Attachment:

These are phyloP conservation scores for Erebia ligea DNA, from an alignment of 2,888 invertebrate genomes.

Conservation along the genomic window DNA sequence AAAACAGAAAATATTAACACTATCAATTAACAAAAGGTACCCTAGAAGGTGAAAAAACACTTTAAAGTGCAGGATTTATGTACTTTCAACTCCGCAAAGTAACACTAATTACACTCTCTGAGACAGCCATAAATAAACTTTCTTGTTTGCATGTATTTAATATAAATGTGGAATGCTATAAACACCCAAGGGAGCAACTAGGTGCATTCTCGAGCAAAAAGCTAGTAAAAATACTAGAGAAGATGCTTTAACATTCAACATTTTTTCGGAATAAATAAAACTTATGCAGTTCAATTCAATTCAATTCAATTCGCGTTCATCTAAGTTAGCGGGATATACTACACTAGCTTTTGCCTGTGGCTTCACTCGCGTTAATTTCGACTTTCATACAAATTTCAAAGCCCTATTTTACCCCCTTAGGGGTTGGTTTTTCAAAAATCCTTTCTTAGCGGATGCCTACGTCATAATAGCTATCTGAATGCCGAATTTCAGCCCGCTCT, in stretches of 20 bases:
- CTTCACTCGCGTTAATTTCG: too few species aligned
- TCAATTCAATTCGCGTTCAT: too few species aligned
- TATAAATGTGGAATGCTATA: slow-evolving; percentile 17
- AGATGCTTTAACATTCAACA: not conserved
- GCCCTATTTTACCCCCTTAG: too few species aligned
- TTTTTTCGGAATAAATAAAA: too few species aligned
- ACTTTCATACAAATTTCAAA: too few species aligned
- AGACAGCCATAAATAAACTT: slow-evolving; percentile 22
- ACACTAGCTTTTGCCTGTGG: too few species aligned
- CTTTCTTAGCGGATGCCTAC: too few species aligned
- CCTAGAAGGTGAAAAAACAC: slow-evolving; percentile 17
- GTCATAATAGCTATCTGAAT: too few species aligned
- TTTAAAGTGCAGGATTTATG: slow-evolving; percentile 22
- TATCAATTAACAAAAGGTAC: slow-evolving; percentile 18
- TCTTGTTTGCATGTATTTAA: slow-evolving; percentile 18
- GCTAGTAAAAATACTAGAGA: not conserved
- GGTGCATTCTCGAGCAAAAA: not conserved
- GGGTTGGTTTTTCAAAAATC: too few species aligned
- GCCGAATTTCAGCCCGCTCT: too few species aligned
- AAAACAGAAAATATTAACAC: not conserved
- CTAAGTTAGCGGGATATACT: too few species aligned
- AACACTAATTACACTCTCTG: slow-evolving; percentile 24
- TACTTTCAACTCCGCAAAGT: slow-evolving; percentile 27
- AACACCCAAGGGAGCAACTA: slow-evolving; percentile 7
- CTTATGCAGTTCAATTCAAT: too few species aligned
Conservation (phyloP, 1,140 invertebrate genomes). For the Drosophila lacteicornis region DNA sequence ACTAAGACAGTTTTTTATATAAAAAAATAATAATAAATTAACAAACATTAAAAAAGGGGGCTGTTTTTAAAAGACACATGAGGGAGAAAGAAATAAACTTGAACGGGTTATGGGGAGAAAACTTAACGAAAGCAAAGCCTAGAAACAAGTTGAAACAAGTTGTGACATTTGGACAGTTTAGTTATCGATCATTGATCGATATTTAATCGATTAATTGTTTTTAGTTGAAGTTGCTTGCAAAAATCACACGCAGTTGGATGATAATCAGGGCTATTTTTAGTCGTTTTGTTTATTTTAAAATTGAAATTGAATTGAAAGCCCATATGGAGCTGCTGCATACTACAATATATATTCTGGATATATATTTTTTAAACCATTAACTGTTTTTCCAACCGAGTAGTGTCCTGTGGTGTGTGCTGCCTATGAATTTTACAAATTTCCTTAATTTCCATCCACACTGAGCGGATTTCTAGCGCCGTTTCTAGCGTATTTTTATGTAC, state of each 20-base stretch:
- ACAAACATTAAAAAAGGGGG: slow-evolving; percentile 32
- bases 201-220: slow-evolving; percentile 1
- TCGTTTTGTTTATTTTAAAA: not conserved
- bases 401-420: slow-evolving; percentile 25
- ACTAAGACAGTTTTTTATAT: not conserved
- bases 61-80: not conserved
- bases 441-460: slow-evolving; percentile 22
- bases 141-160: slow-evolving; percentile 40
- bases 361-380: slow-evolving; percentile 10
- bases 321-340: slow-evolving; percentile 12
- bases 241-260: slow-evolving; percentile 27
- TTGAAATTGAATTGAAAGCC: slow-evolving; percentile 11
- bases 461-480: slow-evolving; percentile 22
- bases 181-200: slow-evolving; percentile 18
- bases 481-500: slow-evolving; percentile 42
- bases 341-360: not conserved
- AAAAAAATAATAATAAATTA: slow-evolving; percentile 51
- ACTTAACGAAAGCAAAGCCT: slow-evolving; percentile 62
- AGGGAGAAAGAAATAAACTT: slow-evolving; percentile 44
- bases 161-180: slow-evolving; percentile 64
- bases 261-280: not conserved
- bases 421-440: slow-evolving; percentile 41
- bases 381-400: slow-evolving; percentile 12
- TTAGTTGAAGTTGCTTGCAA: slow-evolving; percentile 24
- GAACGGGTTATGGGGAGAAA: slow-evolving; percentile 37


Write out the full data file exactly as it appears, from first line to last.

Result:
These are phyloP conservation scores for Erebia ligea DNA, from an alignment of 2,888 invertebrate genomes.

Conservation along the genomic window DNA sequence AAAACAGAAAATATTAACACTATCAATTAACAAAAGGTACCCTAGAAGGTGAAAAAACACTTTAAAGTGCAGGATTTATGTACTTTCAACTCCGCAAAGTAACACTAATTACACTCTCTGAGACAGCCATAAATAAACTTTCTTGTTTGCATGTATTTAATATAAATGTGGAATGCTATAAACACCCAAGGGAGCAACTAGGTGCATTCTCGAGCAAAAAGCTAGTAAAAATACTAGAGAAGATGCTTTAACATTCAACATTTTTTCGGAATAAATAAAACTTATGCAGTTCAATTCAATTCAATTCAATTCGCGTTCATCTAAGTTAGCGGGATATACTACACTAGCTTTTGCCTGTGGCTTCACTCGCGTTAATTTCGACTTTCATACAAATTTCAAAGCCCTATTTTACCCCCTTAGGGGTTGGTTTTTCAAAAATCCTTTCTTAGCGGATGCCTACGTCATAATAGCTATCTGAATGCCGAATTTCAGCCCGCTCT, in stretches of 20 bases:
- CTTCACTCGCGTTAATTTCG: too few species aligned
- TCAATTCAATTCGCGTTCAT: too few species aligned
- TATAAATGTGGAATGCTATA: slow-evolving; percentile 17
- AGATGCTTTAACATTCAACA: not conserved
- GCCCTATTTTACCCCCTTAG: too few species aligned
- TTTTTTCGGAATAAATAAAA: too few species aligned
- ACTTTCATACAAATTTCAAA: too few species aligned
- AGACAGCCATAAATAAACTT: slow-evolving; percentile 22
- ACACTAGCTTTTGCCTGTGG: too few species aligned
- CTTTCTTAGCGGATGCCTAC: too few species aligned
- CCTAGAAGGTGAAAAAACAC: slow-evolving; percentile 17
- GTCATAATAGCTATCTGAAT: too few species aligned
- TTTAAAGTGCAGGATTTATG: slow-evolving; percentile 22
- TATCAATTAACAAAAGGTAC: slow-evolving; percentile 18
- TCTTGTTTGCATGTATTTAA: slow-evolving; percentile 18
- GCTAGTAAAAATACTAGAGA: not conserved
- GGTGCATTCTCGAGCAAAAA: not conserved
- GGGTTGGTTTTTCAAAAATC: too few species aligned
- GCCGAATTTCAGCCCGCTCT: too few species aligned
- AAAACAGAAAATATTAACAC: not conserved
- CTAAGTTAGCGGGATATACT: too few species aligned
- AACACTAATTACACTCTCTG: slow-evolving; percentile 24
- TACTTTCAACTCCGCAAAGT: slow-evolving; percentile 27
- AACACCCAAGGGAGCAACTA: slow-evolving; percentile 7
- CTTATGCAGTTCAATTCAAT: too few species aligned
Conservation (phyloP, 1,140 invertebrate genomes). For the Drosophila lacteicornis region DNA sequence ACTAAGACAGTTTTTTATATAAAAAAATAATAATAAATTAACAAACATTAAAAAAGGGGGCTGTTTTTAAAAGACACATGAGGGAGAAAGAAATAAACTTGAACGGGTTATGGGGAGAAAACTTAACGAAAGCAAAGCCTAGAAACAAGTTGAAACAAGTTGTGACATTTGGACAGTTTAGTTATCGATCATTGATCGATATTTAATCGATTAATTGTTTTTAGTTGAAGTTGCTTGCAAAAATCACACGCAGTTGGATGATAATCAGGGCTATTTTTAGTCGTTTTGTTTATTTTAAAATTGAAATTGAATTGAAAGCCCATATGGAGCTGCTGCATACTACAATATATATTCTGGATATATATTTTTTAAACCATTAACTGTTTTTCCAACCGAGTAGTGTCCTGTGGTGTGTGCTGCCTATGAATTTTACAAATTTCCTTAATTTCCATCCACACTGAGCGGATTTCTAGCGCCGTTTCTAGCGTATTTTTATGTAC, state of each 20-base stretch:
- ACAAACATTAAAAAAGGGGG: slow-evolving; percentile 32
- bases 201-220: slow-evolving; percentile 1
- TCGTTTTGTTTATTTTAAAA: not conserved
- bases 401-420: slow-evolving; percentile 25
- ACTAAGACAGTTTTTTATAT: not conserved
- bases 61-80: not conserved
- bases 441-460: slow-evolving; percentile 22
- bases 141-160: slow-evolving; percentile 40
- bases 361-380: slow-evolving; percentile 10
- bases 321-340: slow-evolving; percentile 12
- bases 241-260: slow-evolving; percentile 27
- TTGAAATTGAATTGAAAGCC: slow-evolving; percentile 11
- bases 461-480: slow-evolving; percentile 22
- bases 181-200: slow-evolving; percentile 18
- bases 481-500: slow-evolving; percentile 42
- bases 341-360: not conserved
- AAAAAAATAATAATAAATTA: slow-evolving; percentile 51
- ACTTAACGAAAGCAAAGCCT: slow-evolving; percentile 62
- AGGGAGAAAGAAATAAACTT: slow-evolving; percentile 44
- bases 161-180: slow-evolving; percentile 64
- bases 261-280: not conserved
- bases 421-440: slow-evolving; percentile 41
- bases 381-400: slow-evolving; percentile 12
- TTAGTTGAAGTTGCTTGCAA: slow-evolving; percentile 24
- GAACGGGTTATGGGGAGAAA: slow-evolving; percentile 37